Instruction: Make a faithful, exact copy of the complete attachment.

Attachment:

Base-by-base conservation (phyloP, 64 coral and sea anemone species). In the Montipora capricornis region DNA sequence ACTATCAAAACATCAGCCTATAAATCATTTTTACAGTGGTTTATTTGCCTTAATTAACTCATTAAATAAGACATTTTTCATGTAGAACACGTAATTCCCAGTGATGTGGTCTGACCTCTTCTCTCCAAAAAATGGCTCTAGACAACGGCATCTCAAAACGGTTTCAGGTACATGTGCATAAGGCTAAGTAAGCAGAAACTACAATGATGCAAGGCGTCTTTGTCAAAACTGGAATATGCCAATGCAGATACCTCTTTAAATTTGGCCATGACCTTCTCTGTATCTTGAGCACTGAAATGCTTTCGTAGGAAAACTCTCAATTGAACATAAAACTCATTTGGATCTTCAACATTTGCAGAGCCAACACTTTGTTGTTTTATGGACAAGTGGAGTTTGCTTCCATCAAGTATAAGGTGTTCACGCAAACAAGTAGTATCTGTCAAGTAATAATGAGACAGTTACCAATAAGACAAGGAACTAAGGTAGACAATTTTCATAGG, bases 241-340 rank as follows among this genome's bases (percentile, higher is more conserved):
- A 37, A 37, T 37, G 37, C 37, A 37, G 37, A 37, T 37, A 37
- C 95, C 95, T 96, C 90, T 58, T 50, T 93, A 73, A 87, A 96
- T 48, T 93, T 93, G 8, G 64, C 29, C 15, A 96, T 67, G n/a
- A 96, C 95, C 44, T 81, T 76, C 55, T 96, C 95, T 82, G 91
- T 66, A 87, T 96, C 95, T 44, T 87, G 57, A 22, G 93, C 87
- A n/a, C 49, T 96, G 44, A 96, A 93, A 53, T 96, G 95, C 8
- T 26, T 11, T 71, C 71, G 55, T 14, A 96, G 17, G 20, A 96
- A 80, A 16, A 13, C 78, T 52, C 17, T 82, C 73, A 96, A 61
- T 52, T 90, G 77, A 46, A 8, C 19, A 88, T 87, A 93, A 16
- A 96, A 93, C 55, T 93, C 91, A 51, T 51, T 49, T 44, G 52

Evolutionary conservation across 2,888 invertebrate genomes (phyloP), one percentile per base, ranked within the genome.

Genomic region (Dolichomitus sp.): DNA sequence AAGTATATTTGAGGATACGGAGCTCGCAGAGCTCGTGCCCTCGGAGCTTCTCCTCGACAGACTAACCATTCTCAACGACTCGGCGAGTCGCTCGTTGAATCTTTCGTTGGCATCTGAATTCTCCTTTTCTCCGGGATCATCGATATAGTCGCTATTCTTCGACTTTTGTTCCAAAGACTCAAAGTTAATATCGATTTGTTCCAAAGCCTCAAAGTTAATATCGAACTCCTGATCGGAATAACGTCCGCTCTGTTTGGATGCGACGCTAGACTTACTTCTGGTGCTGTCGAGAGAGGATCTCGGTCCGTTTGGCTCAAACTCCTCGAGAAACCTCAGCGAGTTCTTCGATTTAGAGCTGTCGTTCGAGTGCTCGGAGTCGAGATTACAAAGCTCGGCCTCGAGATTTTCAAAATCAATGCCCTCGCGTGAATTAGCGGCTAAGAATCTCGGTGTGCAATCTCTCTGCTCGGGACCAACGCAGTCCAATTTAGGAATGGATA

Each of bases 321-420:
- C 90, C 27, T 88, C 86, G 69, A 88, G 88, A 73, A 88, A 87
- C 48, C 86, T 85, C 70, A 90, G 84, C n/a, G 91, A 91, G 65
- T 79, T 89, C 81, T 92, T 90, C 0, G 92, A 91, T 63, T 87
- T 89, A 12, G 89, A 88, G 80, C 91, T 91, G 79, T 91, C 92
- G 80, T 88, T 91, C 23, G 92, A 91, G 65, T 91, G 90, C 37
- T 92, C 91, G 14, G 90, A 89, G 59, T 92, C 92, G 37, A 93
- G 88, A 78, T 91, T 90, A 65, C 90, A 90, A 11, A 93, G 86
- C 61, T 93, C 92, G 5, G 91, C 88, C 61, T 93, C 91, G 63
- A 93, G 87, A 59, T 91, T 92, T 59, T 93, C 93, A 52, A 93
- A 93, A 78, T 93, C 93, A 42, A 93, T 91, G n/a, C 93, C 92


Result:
Base-by-base conservation (phyloP, 64 coral and sea anemone species). In the Montipora capricornis region DNA sequence ACTATCAAAACATCAGCCTATAAATCATTTTTACAGTGGTTTATTTGCCTTAATTAACTCATTAAATAAGACATTTTTCATGTAGAACACGTAATTCCCAGTGATGTGGTCTGACCTCTTCTCTCCAAAAAATGGCTCTAGACAACGGCATCTCAAAACGGTTTCAGGTACATGTGCATAAGGCTAAGTAAGCAGAAACTACAATGATGCAAGGCGTCTTTGTCAAAACTGGAATATGCCAATGCAGATACCTCTTTAAATTTGGCCATGACCTTCTCTGTATCTTGAGCACTGAAATGCTTTCGTAGGAAAACTCTCAATTGAACATAAAACTCATTTGGATCTTCAACATTTGCAGAGCCAACACTTTGTTGTTTTATGGACAAGTGGAGTTTGCTTCCATCAAGTATAAGGTGTTCACGCAAACAAGTAGTATCTGTCAAGTAATAATGAGACAGTTACCAATAAGACAAGGAACTAAGGTAGACAATTTTCATAGG, bases 241-340 rank as follows among this genome's bases (percentile, higher is more conserved):
- A 37, A 37, T 37, G 37, C 37, A 37, G 37, A 37, T 37, A 37
- C 95, C 95, T 96, C 90, T 58, T 50, T 93, A 73, A 87, A 96
- T 48, T 93, T 93, G 8, G 64, C 29, C 15, A 96, T 67, G n/a
- A 96, C 95, C 44, T 81, T 76, C 55, T 96, C 95, T 82, G 91
- T 66, A 87, T 96, C 95, T 44, T 87, G 57, A 22, G 93, C 87
- A n/a, C 49, T 96, G 44, A 96, A 93, A 53, T 96, G 95, C 8
- T 26, T 11, T 71, C 71, G 55, T 14, A 96, G 17, G 20, A 96
- A 80, A 16, A 13, C 78, T 52, C 17, T 82, C 73, A 96, A 61
- T 52, T 90, G 77, A 46, A 8, C 19, A 88, T 87, A 93, A 16
- A 96, A 93, C 55, T 93, C 91, A 51, T 51, T 49, T 44, G 52

Evolutionary conservation across 2,888 invertebrate genomes (phyloP), one percentile per base, ranked within the genome.

Genomic region (Dolichomitus sp.): DNA sequence AAGTATATTTGAGGATACGGAGCTCGCAGAGCTCGTGCCCTCGGAGCTTCTCCTCGACAGACTAACCATTCTCAACGACTCGGCGAGTCGCTCGTTGAATCTTTCGTTGGCATCTGAATTCTCCTTTTCTCCGGGATCATCGATATAGTCGCTATTCTTCGACTTTTGTTCCAAAGACTCAAAGTTAATATCGATTTGTTCCAAAGCCTCAAAGTTAATATCGAACTCCTGATCGGAATAACGTCCGCTCTGTTTGGATGCGACGCTAGACTTACTTCTGGTGCTGTCGAGAGAGGATCTCGGTCCGTTTGGCTCAAACTCCTCGAGAAACCTCAGCGAGTTCTTCGATTTAGAGCTGTCGTTCGAGTGCTCGGAGTCGAGATTACAAAGCTCGGCCTCGAGATTTTCAAAATCAATGCCCTCGCGTGAATTAGCGGCTAAGAATCTCGGTGTGCAATCTCTCTGCTCGGGACCAACGCAGTCCAATTTAGGAATGGATA

Each of bases 321-420:
- C 90, C 27, T 88, C 86, G 69, A 88, G 88, A 73, A 88, A 87
- C 48, C 86, T 85, C 70, A 90, G 84, C n/a, G 91, A 91, G 65
- T 79, T 89, C 81, T 92, T 90, C 0, G 92, A 91, T 63, T 87
- T 89, A 12, G 89, A 88, G 80, C 91, T 91, G 79, T 91, C 92
- G 80, T 88, T 91, C 23, G 92, A 91, G 65, T 91, G 90, C 37
- T 92, C 91, G 14, G 90, A 89, G 59, T 92, C 92, G 37, A 93
- G 88, A 78, T 91, T 90, A 65, C 90, A 90, A 11, A 93, G 86
- C 61, T 93, C 92, G 5, G 91, C 88, C 61, T 93, C 91, G 63
- A 93, G 87, A 59, T 91, T 92, T 59, T 93, C 93, A 52, A 93
- A 93, A 78, T 93, C 93, A 42, A 93, T 91, G n/a, C 93, C 92